The Chicago Residential Landlord and Tenant Ordinance (RLTO) is a law that governs the rights and obligations of landlords and tenants in Chicago. The city established the ordinance in 1986, and it has since undergone several revisions.
The RLTO sets out specific standards for the rental housing market in Chicago, such as requiring landlords to maintain a certain level of habitability in their rental units, providing tenants with written notice of any rent increases or lease terminations, and prohibiting certain types of rental practices, such as retaliation against tenants for reporting code violations.
As someone who manages properties in Chicago, keep in mind that it is vital for you to follow the RLTO laws.
5 key provisions of the RLTO include:
1. Security Deposits
Landlords need to provide tenants with a written receipt for their security deposit and return it within a specific time frame after the tenant moves out. They must also provide an itemized statement of any deductions from the security deposit.
Landlords need to deposit the money in an FDIC interest-bearing bank, savings, or loan association in the state of Illinois. Security deposits must be held in a separate account and not commingled with other funds.
Keep in mind that the fines for security deposit violations in the RLTO are often two times the deposit plus interest. If you lose in court, you may also have to pay for legal fees.
Another option is to set up a non-refundable move-in fee that helps the landlord prepare for the tenant to move into the property.
2. Repairs and Maintenance
Landlords must maintain the rental unit in compliance with applicable building codes and ensure it is in a habitable condition. If a tenant reports a code violation, the landlord must remedy it within a reasonable time.
Keep in mind that landlords must provide 48 hours’ notice to enter the property unless in emergency situations (note: notice of entry should be sent to the tenant within 48 hours of the emergency entry).
The property must be habitable. In the City of Chicago, landlords need to disclose in writing to tenants any code violations from the previous 12 months and any notice of intent by the City of Chicago to terminate any utilities (those that are the responsibility of the landlord).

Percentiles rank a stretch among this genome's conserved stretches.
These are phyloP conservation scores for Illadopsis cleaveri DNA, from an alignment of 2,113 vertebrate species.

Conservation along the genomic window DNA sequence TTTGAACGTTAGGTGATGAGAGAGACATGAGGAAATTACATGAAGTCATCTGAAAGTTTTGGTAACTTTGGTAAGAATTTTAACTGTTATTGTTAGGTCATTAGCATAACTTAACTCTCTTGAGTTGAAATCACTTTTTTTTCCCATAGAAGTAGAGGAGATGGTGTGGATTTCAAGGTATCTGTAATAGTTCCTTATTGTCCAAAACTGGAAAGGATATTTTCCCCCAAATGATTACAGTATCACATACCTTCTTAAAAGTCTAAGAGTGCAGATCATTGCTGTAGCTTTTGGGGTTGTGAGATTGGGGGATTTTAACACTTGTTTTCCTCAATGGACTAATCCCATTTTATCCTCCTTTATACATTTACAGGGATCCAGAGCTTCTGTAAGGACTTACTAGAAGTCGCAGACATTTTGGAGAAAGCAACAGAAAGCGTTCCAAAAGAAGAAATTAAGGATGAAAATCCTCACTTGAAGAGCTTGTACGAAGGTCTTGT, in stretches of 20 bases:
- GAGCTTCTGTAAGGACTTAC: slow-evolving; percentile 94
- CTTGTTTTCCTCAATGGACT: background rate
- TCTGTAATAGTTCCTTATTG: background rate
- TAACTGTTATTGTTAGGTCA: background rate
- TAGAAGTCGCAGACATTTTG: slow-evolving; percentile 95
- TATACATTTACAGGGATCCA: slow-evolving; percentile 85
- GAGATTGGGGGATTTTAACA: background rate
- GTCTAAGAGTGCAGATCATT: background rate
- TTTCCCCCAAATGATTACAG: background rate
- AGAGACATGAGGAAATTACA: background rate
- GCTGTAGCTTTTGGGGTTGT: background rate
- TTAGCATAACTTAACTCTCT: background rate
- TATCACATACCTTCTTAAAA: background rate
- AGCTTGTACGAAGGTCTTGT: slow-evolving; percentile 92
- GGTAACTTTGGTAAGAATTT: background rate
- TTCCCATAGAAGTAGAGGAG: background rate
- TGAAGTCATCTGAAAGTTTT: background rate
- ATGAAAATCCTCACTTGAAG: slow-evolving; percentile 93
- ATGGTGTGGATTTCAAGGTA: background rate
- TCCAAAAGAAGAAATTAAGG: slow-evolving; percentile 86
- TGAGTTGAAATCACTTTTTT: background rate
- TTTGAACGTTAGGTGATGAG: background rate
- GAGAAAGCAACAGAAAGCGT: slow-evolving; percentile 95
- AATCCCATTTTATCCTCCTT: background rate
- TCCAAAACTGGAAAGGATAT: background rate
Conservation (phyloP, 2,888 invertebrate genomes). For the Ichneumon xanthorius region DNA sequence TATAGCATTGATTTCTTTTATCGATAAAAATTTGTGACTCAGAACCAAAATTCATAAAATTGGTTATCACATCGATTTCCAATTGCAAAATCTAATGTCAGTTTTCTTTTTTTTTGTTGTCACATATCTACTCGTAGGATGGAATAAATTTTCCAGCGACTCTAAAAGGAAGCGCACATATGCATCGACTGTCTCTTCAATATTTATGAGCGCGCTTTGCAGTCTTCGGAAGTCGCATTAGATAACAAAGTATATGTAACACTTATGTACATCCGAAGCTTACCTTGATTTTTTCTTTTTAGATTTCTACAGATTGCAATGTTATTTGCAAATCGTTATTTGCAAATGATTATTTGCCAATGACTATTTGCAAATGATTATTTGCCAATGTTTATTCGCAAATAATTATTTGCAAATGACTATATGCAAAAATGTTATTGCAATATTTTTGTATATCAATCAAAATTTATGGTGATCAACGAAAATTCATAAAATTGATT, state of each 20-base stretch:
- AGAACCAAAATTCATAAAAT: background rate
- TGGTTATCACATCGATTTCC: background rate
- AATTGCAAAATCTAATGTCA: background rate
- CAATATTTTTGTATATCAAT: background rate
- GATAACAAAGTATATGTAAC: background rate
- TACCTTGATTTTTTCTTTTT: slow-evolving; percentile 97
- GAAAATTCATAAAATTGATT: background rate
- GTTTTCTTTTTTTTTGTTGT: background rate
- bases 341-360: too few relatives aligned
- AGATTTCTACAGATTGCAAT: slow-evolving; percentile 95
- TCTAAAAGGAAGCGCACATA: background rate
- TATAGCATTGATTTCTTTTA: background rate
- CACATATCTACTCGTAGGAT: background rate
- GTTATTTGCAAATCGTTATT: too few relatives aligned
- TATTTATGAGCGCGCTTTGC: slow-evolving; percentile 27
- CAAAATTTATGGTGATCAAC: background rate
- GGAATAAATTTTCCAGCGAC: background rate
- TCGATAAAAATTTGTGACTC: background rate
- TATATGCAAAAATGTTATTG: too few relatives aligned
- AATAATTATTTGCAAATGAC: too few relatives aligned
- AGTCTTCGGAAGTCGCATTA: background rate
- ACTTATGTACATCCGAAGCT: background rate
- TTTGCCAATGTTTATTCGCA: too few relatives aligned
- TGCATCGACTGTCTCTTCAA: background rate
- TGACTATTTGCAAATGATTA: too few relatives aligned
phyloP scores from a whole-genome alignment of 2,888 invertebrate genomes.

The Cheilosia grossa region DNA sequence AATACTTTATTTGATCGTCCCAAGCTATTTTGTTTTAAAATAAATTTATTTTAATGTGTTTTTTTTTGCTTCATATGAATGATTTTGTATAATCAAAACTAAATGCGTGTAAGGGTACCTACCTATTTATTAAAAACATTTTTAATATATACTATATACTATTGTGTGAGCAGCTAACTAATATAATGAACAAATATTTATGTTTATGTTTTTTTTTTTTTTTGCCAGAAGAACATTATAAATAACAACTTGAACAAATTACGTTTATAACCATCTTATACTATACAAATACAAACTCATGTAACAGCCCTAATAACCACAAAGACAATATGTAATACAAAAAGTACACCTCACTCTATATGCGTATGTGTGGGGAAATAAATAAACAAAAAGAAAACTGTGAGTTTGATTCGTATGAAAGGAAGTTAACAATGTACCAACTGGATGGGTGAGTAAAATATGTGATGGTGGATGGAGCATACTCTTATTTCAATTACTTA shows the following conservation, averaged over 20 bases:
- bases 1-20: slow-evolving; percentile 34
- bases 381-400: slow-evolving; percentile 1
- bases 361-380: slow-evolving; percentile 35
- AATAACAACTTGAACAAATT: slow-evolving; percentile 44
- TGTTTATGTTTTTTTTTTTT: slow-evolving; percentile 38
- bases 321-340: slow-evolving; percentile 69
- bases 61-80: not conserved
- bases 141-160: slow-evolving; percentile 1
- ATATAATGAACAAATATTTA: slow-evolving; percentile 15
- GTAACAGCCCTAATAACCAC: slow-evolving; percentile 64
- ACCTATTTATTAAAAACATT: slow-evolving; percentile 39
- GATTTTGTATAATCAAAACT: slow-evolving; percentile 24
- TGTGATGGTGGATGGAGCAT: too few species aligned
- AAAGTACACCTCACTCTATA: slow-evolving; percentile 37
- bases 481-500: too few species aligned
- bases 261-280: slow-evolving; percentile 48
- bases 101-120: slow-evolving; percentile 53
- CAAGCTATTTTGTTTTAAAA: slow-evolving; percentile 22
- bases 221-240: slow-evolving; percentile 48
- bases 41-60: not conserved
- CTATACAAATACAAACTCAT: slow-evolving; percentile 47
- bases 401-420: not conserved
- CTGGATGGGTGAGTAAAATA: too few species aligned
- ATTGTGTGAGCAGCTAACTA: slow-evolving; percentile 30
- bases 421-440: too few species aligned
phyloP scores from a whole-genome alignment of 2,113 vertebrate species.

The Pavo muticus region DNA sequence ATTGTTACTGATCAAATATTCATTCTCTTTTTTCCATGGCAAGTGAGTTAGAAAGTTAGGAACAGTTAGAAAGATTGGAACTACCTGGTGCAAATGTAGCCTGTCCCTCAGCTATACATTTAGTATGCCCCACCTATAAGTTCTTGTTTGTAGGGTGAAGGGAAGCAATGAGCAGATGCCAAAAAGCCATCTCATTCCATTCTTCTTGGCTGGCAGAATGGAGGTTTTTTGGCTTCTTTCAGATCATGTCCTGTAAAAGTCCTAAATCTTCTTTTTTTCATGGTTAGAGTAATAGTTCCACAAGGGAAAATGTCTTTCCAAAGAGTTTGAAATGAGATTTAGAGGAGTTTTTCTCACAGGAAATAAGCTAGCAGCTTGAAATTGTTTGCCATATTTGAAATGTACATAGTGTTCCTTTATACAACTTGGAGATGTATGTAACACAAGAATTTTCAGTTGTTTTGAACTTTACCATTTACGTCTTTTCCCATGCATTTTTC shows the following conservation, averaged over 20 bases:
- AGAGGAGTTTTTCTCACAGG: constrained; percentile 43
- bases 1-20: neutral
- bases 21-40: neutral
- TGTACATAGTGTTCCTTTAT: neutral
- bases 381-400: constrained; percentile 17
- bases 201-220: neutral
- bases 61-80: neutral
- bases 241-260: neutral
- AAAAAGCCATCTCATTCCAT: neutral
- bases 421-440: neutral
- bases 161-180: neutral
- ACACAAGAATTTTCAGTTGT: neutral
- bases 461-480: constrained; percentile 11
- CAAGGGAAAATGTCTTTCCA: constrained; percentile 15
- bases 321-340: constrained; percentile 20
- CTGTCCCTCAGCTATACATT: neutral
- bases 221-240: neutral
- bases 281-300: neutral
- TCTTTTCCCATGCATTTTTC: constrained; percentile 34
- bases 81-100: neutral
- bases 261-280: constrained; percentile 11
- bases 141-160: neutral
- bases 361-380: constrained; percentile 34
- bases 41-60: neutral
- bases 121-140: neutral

3. Rent Increases and Lease Terminations
Landlords must provide tenants with written notice of any rent increases or lease terminations within a certain time frame, depending on the length of the tenancy.
These laws are in the process of being updated now, but depending on the length a tenant has been in the property, you might need to provide up to 120 days of notice before terminating the lease.
Landlords are absolutely, without a doubt, prohibited from retaliating against tenants who exercise their rights under the RLTO, such as by reporting code violations or organizing a tenant organization.
The RLTO applies to most rental units in the city of Chicago, with some exceptions, such as owner-occupied buildings with six or fewer units and certain types of subsidized housing.
Remember that tenants who believe their landlord violated the RLTO may file a complaint with the City of Chicago Department of Buildings or pursue legal action in court.
Final Thoughts on the Chicago Residential Landlord Tenant Ordinance
If you have questions about how to manage properties in Chicago while staying on the right side of the CRLTO, let us know how we can help. We manage properties in Chicago and can help ensure you comply with the Chicago Residential Landlord Tenant Ordinance. Contact us today to set up a free 1-hour, no-strings consultation.